Jennifer Griffin Knows Being a Working Mom of 3 Can Mean 'Disappointing Them by Missing Events'

"They knew that we were often having to leave them," Fox News correspondent Jennifer Griffin tells PEOPLE of her three school-age children

Photo: Dave Kotinsky/Getty

For Fox News‘ National Security Correspondent Jennifer Griffin, political journalism is a family affair.

Her husband Greg Myre holds the same title at NPR, her two teenage daughters work on the school paper at their Washington, D.C., high school, and Griffin’s 9-year-old son Luke is her “World War II expert” who, thanks to mom, has had a one-on-one chat with Secretary of Defense James Mattis.

“They went over maps of Afghanistan, as to how the Afghan War was going, and Luke asked the Defense Secretary how many more troops he needed to win in Afghanistan,” Griffin, 49, tells PEOPLE. “Then at the end of this 25-minute sort of meeting of minds Mattis said, ‘Luke, do you have any more questions?’ And Luke asked him a very specific question about the M16 [rifle] … at that point Mattis looked at me and said, ‘Who is this kid?’ ”


Griffin has covered the Pentagon and veterans’ issues throughout her news career, and hearing those personal stories has influenced her deeply.

Luke also is pen pals with a D-Day veteran, and Griffin has worked to instill respect and support of the military in her kids — a value especially important this Memorial Day.

Courtesy Jennifer Griffin

She and her family volunteer with many veterans’ organizations, from theWalter Reed National Military Medical Center to the Cause Organization. She’s also hosted the Medals of Honor Foundation and The Wounded Warrior Experience events.

Courtesy Jennifer Griffin

Griffin’s eldest daughter Annalise, 17, will spend time in a summer program at Northwestern’s prestigious journalism school in the next few months, and 15-year-old Amelia continues to edit her high school paper.

“They were surrounded by journalists,” the Harvard grad says of how her kids were raised. “They were surrounded by discussions about current events and foreign affairs and tough issues from the beginning.”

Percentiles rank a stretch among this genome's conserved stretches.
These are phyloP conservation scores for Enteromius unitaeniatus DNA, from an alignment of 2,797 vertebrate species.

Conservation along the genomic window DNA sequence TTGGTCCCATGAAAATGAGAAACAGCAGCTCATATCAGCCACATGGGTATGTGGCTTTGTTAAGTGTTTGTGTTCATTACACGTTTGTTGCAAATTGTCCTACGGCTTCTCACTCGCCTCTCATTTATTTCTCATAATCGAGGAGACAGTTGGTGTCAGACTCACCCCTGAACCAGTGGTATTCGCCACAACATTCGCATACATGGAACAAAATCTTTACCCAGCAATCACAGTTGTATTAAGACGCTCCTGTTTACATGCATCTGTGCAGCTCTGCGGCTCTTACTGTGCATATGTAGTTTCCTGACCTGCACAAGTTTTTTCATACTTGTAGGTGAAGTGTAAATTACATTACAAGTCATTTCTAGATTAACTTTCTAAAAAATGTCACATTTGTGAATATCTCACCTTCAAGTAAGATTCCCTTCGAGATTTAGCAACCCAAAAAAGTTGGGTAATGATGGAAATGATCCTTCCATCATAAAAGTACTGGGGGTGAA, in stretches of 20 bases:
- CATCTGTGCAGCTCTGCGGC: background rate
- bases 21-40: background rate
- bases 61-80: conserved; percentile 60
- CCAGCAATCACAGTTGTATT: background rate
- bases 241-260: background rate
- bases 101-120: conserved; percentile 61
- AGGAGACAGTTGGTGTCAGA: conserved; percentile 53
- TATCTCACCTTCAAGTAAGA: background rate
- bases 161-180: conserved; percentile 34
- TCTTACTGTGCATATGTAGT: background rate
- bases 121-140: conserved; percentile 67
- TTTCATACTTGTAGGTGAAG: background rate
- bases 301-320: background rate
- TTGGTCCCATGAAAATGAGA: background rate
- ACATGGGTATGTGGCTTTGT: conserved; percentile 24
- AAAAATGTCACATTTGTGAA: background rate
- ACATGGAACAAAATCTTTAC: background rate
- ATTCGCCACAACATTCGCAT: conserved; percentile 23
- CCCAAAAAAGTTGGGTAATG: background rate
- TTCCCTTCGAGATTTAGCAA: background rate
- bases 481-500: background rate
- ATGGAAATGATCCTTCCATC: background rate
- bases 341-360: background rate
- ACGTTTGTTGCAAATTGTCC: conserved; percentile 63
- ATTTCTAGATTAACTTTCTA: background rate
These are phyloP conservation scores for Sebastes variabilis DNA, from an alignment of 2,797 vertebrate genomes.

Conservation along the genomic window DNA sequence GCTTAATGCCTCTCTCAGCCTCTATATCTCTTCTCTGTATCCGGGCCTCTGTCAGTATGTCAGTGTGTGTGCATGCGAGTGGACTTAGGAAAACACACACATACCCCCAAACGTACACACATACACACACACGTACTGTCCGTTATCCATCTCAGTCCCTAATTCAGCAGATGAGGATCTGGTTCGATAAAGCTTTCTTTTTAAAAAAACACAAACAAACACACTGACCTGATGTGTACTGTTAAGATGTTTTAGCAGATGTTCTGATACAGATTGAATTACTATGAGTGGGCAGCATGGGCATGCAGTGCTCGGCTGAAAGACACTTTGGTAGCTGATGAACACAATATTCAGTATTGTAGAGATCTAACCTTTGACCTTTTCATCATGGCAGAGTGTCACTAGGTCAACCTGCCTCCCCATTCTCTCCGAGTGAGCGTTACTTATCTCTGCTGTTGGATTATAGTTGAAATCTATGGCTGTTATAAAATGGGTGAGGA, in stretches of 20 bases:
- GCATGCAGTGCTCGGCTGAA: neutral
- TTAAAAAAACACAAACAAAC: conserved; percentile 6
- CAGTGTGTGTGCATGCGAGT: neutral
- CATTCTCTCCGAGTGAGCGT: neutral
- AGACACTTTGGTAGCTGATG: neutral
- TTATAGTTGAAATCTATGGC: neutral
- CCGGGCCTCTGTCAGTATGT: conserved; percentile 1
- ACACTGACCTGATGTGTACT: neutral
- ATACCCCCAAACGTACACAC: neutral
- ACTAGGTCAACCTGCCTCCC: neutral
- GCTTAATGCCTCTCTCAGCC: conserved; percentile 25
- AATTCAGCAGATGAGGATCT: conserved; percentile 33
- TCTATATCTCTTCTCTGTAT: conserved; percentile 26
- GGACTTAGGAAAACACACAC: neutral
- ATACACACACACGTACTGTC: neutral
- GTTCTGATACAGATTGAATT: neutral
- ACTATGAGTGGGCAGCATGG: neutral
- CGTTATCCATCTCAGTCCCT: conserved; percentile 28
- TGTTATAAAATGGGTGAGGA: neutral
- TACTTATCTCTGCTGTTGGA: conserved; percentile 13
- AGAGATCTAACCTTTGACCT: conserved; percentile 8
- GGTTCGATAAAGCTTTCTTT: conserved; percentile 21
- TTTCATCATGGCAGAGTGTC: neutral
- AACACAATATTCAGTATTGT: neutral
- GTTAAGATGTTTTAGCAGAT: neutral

Because of their upbringing, Griffin knows her kids are used to when she or Myre can’t be around because of work.

“They grew up with a lot of independence having parents who had to drop things based on the news cycle,” she says. “They knew that we were often having to leave them. We’re often unfortunately at times disappointing them by missing events because news gets away.

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During the rare times when Griffin can get away from the news cycle — she’ll be working on Monday’s Memorial Day holiday — Griffin spends time with family and friends who she met while working around the world.

“One of the things we miss about being overseas is the community of journalists and how would spend a lot of time socializing together in the off hours,” says Griffin, who’s reported from Russia, Islamabad and Jerusalem, where she welcomed both daughters with Myre. “We kind of recreate that at our house in D.C. A lot of those journalists have come back home and are based here.”

Griffin looks back on starting as a freelancer in the Middle East and remembers a time before Twitter and even email. “But I feel like it’s not such a shock to my system,” she says of the industry’s ever-changing platforms.

Courtesy Jennifer Griffin

Despite having a president who loves to tweet, she doesn’t blame Donald Trump for the evolving reliance on social media to deliver news.

“Whether President Trump was president or not, we live in the information age,” Griffin says. “It’s exhausting, but it was inevitable that we would get to this point. The question is, how do we get enough sleep and stay healthy?”

Griffin, who survived stage III triple-negative breast cancer, does have a go-to outlet to relax: hot yoga.

“I try to go to yoga once a day,” the journalist reveals. “Either in the morning or evenings. I don’t always get there, but going to hot yoga the best sort of detox from a day of news.”

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